Stars: Amanda Seyfried, Peter Sarsgaard, Chris Noth, Debi Mazar, Juno Temple, Sharon Stone, Hank Azaria, Bobby Carnavale, Adam Brody, Robert Patrick, Wes Bentley, Chloe Sevigny, Eric Roberts and James Franco.
Writer: Andy Bellin
Directors: Rob Epstein and Jeffrey Friedman.
Perhaps four decades of generating an iconic status put the telling of Linda Lovelace’s life story behind the eight-ball from the get-go, but as this biopic unfolds under the direction of doco-vets Rob Epstein and Jeffery Friedman, well…there are just not that many surprises.
Lovelace ticks all the boxes that audiences lining up for this sort of sordid content will expect: small town girl, ultra-religious parents, violent boyfriend, exploitative producers. What is lacking is a distinctive point of view that differentiates the biggest name in adult entertainment from every other misguided, abused waif caught up in the maelstrom of the sex-for-profit film industry.
What doubly disappoints is that between them, the directorial duo has some of the most profoundly insightful factual-film explorations of sexual politics of the last 30 years. Grounbreakers such as The Times of Harvey Milk, Common Threads: Stories from the Quilt, The Celluloid Closet and the James Franco starrer Howl are all held in enormous regard. That their take on one of the most influential figures of the sexual and, ultimately, social revolution of the early- to mid-1970s should prove so anaemic is the source of greatest dissatisfaction.
There are some potent moments and compelling performances. As Linda, a fearless Amanda Seyfried (clearly not averse to embracing and embodying sexuality, after temptress roles in Chloe and Gone) bares all emotionally and physically in the title role. Hers is a vanity-free performance, the actress proudly displaying the curvier, ‘ungroomed’ preferences of the period and ageing convincingly from the late teens to mid-30s.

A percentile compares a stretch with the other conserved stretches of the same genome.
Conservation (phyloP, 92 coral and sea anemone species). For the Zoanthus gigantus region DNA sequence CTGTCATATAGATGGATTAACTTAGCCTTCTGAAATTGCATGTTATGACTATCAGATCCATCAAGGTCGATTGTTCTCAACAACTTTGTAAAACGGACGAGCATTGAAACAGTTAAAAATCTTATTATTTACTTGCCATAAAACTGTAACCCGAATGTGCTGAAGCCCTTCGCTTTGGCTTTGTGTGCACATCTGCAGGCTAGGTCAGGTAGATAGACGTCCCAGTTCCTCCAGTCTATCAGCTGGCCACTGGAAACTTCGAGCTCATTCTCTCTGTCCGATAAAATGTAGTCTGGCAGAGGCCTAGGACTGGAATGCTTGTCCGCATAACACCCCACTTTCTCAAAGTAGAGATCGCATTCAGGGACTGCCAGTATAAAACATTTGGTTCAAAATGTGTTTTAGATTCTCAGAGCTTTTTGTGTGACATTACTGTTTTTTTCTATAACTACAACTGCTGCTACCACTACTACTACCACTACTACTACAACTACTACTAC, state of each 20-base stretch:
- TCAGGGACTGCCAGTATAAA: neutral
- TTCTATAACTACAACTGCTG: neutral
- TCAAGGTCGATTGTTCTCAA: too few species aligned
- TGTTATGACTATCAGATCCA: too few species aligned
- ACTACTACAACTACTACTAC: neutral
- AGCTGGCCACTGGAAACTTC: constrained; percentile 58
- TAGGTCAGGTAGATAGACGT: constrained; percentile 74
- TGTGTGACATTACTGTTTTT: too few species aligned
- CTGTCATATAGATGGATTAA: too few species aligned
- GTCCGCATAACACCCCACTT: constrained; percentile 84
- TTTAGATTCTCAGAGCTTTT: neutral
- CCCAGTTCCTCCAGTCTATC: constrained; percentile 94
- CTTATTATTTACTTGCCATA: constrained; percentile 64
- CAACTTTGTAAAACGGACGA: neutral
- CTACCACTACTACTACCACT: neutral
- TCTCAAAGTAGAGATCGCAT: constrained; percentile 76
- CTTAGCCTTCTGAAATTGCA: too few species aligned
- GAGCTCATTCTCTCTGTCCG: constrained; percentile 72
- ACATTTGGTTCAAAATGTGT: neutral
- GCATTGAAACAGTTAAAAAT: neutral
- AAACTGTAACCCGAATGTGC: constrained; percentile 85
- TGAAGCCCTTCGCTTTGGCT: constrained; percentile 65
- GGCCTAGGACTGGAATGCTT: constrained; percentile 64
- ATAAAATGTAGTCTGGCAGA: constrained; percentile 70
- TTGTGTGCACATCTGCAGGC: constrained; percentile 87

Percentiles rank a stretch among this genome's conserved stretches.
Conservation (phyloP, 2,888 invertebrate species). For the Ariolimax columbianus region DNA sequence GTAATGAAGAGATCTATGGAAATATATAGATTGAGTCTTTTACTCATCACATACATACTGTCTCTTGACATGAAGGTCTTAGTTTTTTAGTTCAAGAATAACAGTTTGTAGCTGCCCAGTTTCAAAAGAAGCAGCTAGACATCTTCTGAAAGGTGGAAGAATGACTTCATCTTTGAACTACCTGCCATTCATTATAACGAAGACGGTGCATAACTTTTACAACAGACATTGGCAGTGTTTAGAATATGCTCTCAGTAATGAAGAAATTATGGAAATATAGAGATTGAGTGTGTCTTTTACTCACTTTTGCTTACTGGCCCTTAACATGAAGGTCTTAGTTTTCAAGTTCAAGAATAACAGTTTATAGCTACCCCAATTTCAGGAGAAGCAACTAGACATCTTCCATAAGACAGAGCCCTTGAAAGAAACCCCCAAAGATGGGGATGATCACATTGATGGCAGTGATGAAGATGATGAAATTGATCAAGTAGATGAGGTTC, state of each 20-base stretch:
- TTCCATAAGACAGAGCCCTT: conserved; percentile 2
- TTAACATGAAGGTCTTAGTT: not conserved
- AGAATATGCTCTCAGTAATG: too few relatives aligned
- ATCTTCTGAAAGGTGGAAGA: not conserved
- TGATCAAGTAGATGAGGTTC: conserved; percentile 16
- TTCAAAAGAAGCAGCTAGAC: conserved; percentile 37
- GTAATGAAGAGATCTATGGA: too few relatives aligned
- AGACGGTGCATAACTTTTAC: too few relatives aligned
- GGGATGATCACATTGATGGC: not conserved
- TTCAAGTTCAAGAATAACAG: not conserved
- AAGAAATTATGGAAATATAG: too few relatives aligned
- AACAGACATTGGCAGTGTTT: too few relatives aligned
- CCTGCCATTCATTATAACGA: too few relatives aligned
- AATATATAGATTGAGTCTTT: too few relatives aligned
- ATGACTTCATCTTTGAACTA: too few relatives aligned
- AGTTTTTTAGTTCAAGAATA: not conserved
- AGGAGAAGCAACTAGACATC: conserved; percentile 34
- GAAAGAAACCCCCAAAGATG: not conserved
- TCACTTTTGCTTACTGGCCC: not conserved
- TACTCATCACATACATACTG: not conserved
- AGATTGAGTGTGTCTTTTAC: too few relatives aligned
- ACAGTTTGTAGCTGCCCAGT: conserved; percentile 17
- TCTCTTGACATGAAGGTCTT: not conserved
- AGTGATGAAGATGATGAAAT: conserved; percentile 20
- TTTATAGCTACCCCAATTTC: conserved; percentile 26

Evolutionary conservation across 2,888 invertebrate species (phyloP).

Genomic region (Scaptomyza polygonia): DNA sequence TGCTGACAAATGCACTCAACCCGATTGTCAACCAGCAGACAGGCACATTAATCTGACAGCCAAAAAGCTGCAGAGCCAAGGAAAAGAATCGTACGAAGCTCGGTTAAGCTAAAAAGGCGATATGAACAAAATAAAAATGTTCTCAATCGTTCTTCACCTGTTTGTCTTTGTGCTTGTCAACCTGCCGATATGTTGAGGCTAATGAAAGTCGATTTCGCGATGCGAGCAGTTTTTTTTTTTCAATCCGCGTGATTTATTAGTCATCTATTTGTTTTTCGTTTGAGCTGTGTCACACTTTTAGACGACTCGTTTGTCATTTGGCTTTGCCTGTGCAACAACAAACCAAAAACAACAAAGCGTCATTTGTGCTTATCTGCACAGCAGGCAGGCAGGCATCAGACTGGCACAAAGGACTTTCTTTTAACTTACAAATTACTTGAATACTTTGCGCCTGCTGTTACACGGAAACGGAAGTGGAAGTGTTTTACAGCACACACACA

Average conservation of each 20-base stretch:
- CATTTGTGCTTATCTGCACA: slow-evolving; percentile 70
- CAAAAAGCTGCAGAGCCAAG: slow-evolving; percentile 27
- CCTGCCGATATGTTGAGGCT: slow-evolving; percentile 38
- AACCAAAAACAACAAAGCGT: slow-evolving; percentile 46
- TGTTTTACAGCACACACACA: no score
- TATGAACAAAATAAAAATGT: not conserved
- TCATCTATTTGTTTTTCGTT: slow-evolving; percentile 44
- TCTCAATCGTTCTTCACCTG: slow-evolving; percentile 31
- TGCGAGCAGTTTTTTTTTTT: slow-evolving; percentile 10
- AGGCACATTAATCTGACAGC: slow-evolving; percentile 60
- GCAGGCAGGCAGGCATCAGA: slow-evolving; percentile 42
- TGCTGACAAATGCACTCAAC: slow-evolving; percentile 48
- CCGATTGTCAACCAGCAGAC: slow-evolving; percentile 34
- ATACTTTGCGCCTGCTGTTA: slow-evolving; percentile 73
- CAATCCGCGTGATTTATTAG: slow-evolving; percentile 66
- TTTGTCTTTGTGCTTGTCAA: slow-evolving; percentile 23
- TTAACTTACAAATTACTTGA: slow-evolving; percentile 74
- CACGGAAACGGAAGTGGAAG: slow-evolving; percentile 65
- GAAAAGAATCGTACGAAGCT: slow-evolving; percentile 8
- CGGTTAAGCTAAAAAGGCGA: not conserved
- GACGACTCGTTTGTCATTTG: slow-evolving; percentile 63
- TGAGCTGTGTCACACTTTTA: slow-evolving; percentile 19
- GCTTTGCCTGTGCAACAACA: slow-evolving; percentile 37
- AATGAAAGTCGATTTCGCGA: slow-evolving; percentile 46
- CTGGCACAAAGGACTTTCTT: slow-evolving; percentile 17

Support players waiver between cartoonish caricature (Hank Azaria as director Jerry Damiano; Bobby Carnavale as production go-between Butchie Peraino) and convincing (Robert Patrick and an unrecognisable Sharon Stone as Linda’s parents; Chris Noth’s thuggish money-man). The extended period the film spent in post-production suggests problems, as does the two-sentence appearance of Chloe Sevigny as a TV interviewer and the complete excision of Sarah Jessica Parker, whose portrayal of Gloria Steinhem is totally absent and hints at the deeper exploration of Lovelace’s impact on a generation that fails to materialise.
Central to the drama is Peter Sarsgaard as the abusive boyfriend, Chuck Traynor; it is a compelling portrayal of a controlling, manipulative brute, but one that was given far more scope by Bob Fosse in 1983s Star 80. That story of slain Playmate Dorothy Stratton casts a vast and superior shadow over Lovelace, to the extent that Eric Roberts, who played the similar role to Sarsgaard’s thirty years ago, has a bit part here.
As a biopic of the woman that brought hardcore pornography to mainstream audiences, Epstein and Friedman’s Lovelace is just far too strait-laced. Given content that screamed out for a vital, ‘Boogie Nights’-style treatment, what we get is a workmanlike biopic that feels TV-safe rather than big-screen daring. Like her alter-ego, Seyfried seemed totally up for the challenge; it is a terrible shame that the material steadfastly refused to go with her sense of all-or-nothing professionalism.